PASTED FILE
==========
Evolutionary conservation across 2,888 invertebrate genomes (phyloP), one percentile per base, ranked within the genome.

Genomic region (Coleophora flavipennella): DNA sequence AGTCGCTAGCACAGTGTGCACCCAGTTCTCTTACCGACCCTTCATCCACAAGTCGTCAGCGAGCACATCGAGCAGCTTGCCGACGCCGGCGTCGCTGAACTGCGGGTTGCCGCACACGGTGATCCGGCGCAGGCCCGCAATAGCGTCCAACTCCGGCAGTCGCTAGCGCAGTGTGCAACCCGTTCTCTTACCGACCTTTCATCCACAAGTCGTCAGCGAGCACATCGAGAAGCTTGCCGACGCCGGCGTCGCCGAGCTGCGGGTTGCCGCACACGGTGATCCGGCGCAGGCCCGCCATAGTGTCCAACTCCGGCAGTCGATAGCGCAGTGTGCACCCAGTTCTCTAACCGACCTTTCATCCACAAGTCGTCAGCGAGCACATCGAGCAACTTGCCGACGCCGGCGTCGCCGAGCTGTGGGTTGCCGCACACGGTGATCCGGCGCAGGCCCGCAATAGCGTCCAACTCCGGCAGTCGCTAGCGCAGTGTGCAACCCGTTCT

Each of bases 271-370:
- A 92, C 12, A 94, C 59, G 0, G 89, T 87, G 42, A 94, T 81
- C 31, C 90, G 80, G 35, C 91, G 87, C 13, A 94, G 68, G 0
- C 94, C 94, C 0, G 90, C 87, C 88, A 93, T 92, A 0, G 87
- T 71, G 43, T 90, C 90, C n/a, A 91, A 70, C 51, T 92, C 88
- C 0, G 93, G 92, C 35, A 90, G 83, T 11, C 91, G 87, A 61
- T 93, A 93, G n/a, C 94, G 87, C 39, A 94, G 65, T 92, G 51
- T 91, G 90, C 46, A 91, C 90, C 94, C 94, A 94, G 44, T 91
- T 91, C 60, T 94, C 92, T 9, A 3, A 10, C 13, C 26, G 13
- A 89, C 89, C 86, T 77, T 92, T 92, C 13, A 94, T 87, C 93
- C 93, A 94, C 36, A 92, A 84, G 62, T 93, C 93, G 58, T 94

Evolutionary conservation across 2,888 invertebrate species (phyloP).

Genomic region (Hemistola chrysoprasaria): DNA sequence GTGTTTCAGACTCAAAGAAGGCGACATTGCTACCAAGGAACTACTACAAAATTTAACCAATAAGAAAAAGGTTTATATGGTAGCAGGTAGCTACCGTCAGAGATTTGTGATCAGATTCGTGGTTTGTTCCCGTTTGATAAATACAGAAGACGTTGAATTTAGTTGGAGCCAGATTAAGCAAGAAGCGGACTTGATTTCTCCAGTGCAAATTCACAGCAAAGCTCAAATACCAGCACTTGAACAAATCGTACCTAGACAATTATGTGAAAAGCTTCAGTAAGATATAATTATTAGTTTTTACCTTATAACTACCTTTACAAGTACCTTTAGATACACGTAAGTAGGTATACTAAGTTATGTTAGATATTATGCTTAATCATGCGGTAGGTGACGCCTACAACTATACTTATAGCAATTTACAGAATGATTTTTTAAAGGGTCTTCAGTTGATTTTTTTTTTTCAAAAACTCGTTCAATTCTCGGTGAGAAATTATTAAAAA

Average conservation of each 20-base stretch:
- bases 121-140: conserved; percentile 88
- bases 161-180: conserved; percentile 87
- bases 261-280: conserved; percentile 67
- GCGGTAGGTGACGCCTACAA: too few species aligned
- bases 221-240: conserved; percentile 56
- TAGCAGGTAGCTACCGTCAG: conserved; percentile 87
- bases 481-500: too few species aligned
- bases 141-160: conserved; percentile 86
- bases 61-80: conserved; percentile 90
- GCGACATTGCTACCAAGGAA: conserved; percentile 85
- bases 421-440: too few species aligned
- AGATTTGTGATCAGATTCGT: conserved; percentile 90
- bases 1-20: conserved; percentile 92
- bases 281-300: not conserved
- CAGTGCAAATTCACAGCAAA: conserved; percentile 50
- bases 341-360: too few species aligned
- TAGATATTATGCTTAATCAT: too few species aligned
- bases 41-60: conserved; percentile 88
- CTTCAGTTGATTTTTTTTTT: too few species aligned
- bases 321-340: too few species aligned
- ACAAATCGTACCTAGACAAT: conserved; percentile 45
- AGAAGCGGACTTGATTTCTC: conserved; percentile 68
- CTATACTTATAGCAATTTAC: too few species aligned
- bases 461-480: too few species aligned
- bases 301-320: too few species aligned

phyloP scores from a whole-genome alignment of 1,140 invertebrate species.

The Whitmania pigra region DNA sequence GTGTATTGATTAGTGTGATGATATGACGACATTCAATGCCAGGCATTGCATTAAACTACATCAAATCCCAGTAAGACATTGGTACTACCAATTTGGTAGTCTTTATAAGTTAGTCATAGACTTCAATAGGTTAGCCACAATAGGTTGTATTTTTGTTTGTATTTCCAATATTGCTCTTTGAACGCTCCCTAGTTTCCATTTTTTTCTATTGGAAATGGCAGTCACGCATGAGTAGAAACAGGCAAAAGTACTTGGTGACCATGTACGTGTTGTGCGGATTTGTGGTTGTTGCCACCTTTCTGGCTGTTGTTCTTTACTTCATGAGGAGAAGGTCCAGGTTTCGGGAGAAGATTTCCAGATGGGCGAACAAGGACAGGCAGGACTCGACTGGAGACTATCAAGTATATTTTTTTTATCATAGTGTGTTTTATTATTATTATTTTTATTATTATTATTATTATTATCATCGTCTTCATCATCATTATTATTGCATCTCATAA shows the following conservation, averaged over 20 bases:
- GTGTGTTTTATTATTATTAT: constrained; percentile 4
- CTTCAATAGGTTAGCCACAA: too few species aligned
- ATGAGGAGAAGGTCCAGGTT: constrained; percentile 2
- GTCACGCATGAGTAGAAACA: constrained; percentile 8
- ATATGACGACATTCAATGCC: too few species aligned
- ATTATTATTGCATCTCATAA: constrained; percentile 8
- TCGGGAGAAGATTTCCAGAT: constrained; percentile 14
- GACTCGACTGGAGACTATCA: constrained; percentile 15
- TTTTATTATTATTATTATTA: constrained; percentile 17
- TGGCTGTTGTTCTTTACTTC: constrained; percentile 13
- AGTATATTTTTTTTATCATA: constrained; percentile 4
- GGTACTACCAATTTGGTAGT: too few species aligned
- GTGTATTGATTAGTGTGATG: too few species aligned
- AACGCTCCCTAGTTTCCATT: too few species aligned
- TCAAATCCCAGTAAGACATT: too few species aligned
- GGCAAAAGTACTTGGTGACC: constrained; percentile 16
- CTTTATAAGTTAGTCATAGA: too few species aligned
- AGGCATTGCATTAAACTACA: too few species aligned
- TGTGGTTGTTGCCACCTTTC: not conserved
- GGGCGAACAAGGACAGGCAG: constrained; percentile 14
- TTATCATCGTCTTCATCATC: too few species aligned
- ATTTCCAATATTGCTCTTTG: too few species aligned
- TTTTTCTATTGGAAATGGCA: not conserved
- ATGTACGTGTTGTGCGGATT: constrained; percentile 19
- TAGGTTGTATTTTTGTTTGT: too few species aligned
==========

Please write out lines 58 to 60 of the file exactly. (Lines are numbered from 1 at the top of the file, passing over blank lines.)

- TCAAATCCCAGTAAGACATT: too few species aligned
- GGCAAAAGTACTTGGTGACC: constrained; percentile 16
- CTTTATAAGTTAGTCATAGA: too few species aligned